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Canadian dinosaur closely related to mammals


Toronto: A dinosaur fossil originally discovered on Prince Edward Island has been shown to have steak knife-like teeth, and Canadian researchers have changed its name to Dimetrodon borealis – marking the first occurrence of a Dimetrodon fossil in Canada.

“It’s really exciting to discover that the detailed anatomy of the teeth has finally allowed us to identify precisely this important Canadian fossil,” said lead author Kirstin Brink from the University of Toronto Mississauga.

“Dimetrodon is actually more closely related to mammals than it is to dinosaurs. In fact, it is believed they went extinct some 40 million years before the dinosaurs,” Brink explained.

The fossil, previously known at Bathygnathus borealis, was collected in 1845, and was named Bathygnathus (meaning deep jaw) borealis (from the north) by palaeontologist Joseph Leidy.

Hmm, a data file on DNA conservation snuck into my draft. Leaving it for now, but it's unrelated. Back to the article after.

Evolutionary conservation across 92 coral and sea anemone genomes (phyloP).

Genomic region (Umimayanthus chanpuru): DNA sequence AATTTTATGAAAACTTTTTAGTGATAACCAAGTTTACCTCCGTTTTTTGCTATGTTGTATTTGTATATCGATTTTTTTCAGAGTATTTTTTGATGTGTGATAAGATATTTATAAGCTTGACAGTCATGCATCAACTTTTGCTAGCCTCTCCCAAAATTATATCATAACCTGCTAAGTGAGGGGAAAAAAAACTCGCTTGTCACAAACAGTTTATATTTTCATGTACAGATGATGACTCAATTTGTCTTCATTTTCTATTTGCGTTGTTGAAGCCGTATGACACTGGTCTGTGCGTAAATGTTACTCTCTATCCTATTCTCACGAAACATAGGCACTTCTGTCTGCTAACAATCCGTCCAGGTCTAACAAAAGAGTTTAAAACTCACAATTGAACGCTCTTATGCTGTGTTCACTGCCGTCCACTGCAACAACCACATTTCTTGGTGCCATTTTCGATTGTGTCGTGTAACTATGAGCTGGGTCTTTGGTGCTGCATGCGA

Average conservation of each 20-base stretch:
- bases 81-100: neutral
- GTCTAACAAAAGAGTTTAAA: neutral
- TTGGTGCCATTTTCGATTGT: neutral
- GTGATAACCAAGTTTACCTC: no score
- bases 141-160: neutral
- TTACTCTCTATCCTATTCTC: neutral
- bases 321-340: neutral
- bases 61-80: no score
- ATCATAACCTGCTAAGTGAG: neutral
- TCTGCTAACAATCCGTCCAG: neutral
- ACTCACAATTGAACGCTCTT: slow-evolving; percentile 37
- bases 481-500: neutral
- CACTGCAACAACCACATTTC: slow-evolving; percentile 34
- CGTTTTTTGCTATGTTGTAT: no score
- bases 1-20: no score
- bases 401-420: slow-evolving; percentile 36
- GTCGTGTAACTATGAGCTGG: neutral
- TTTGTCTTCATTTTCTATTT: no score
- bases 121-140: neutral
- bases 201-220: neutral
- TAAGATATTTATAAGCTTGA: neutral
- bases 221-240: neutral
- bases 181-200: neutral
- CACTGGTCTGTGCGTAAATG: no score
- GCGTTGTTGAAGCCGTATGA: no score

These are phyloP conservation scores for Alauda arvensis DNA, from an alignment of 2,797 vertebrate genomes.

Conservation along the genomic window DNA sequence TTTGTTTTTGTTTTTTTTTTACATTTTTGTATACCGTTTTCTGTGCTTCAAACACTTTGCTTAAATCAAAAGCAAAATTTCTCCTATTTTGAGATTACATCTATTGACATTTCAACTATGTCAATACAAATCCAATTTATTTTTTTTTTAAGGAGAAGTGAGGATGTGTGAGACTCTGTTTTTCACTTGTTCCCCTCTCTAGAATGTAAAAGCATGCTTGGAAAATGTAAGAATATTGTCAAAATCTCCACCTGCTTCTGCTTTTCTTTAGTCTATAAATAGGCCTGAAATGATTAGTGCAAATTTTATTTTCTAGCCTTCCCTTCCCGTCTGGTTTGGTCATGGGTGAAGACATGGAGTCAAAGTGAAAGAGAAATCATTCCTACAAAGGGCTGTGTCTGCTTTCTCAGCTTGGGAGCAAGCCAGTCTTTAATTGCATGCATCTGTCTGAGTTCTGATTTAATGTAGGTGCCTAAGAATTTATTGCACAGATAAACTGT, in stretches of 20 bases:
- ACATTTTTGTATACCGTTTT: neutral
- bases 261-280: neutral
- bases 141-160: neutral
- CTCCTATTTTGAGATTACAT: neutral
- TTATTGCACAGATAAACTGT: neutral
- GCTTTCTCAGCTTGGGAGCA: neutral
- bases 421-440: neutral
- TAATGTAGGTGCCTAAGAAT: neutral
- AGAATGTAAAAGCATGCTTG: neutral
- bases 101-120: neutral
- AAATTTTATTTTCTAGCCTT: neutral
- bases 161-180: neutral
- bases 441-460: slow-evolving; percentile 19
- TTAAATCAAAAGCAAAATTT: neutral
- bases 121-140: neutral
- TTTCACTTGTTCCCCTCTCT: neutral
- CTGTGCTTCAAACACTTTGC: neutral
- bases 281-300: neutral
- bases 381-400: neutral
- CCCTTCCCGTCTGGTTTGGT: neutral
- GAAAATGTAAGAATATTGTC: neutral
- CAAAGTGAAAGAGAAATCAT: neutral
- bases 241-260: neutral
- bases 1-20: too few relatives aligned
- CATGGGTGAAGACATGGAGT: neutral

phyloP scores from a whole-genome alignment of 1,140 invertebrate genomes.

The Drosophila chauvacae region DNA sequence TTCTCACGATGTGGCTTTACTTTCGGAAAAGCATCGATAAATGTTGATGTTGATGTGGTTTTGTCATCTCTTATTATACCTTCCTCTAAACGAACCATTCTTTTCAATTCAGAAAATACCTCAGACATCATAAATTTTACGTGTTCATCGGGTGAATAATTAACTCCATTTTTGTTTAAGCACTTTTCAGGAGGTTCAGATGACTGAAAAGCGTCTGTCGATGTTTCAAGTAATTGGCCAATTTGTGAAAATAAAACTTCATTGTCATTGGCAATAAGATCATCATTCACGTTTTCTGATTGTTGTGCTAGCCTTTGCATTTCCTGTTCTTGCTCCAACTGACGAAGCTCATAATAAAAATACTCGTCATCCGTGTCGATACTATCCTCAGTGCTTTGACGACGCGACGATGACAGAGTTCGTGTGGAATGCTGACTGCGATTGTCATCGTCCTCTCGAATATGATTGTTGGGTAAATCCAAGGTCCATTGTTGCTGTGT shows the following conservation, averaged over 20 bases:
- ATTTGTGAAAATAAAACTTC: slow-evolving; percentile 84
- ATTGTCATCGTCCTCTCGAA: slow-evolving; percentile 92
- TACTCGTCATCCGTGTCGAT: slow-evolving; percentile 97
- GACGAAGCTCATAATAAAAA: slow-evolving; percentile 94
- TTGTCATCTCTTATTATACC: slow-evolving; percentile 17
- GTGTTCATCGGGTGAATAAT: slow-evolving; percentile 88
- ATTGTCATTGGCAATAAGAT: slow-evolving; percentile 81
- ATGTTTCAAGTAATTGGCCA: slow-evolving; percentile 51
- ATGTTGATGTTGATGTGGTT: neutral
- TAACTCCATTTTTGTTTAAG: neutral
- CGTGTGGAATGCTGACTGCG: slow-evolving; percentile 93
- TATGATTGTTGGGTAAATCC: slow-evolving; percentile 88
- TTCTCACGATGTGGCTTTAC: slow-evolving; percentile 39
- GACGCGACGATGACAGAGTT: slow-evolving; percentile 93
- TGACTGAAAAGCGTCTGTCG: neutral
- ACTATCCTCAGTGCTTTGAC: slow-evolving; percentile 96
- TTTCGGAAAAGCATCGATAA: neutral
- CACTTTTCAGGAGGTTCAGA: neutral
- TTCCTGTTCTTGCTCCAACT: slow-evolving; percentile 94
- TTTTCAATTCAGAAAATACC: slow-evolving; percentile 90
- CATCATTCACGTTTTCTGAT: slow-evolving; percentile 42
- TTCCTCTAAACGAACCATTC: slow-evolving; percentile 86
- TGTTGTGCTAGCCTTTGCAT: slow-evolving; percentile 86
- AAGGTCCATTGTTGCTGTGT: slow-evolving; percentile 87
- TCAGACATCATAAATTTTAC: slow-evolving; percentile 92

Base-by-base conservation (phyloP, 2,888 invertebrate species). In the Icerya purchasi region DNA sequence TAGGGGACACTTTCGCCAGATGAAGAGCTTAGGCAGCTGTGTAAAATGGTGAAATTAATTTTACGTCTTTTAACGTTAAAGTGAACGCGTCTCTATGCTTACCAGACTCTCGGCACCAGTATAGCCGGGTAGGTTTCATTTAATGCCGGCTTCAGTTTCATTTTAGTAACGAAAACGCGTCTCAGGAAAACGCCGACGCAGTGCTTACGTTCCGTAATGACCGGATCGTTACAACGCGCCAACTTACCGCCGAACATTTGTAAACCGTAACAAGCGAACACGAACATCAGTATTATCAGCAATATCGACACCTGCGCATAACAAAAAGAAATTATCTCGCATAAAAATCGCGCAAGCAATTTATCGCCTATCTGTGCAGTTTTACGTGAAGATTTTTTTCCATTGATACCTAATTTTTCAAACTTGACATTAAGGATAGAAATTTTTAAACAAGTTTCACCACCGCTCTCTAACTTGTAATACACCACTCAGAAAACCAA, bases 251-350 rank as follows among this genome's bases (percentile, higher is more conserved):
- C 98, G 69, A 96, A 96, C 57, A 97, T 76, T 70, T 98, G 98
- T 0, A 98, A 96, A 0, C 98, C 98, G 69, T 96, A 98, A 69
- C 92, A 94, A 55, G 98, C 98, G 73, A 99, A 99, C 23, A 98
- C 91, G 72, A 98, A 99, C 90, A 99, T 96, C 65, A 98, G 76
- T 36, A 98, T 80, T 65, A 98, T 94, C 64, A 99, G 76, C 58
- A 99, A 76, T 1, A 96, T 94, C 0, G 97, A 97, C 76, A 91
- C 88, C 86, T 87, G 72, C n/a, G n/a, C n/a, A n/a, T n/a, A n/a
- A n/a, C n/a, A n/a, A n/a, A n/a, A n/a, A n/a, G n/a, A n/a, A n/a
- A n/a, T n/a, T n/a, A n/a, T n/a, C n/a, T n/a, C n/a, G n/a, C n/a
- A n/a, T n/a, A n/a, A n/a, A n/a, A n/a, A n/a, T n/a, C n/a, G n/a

Actually, Leidy mistook it as the lower jaw of a dinosaur, similar to the large bipedal species that were being collected in Europe at the time.

The Bathygnathus specimen was the first dinosaur, and the second vertebrate fossil named from Canada.

Now the researchers from University of Toronto, Carleton University and the Royal Ontario Museum found that the eight preserved teeth linked the fossil to the Dimetrodon family.

“These are blade-like teeth with tiny serrations along the front and back of the teeth, similar to a steak knife. This type of tooth is very effective for biting and ripping flesh from prey,” explained senior author professor Robert Reisz.

The study appeared in the Canadian Journal of Earth Science.


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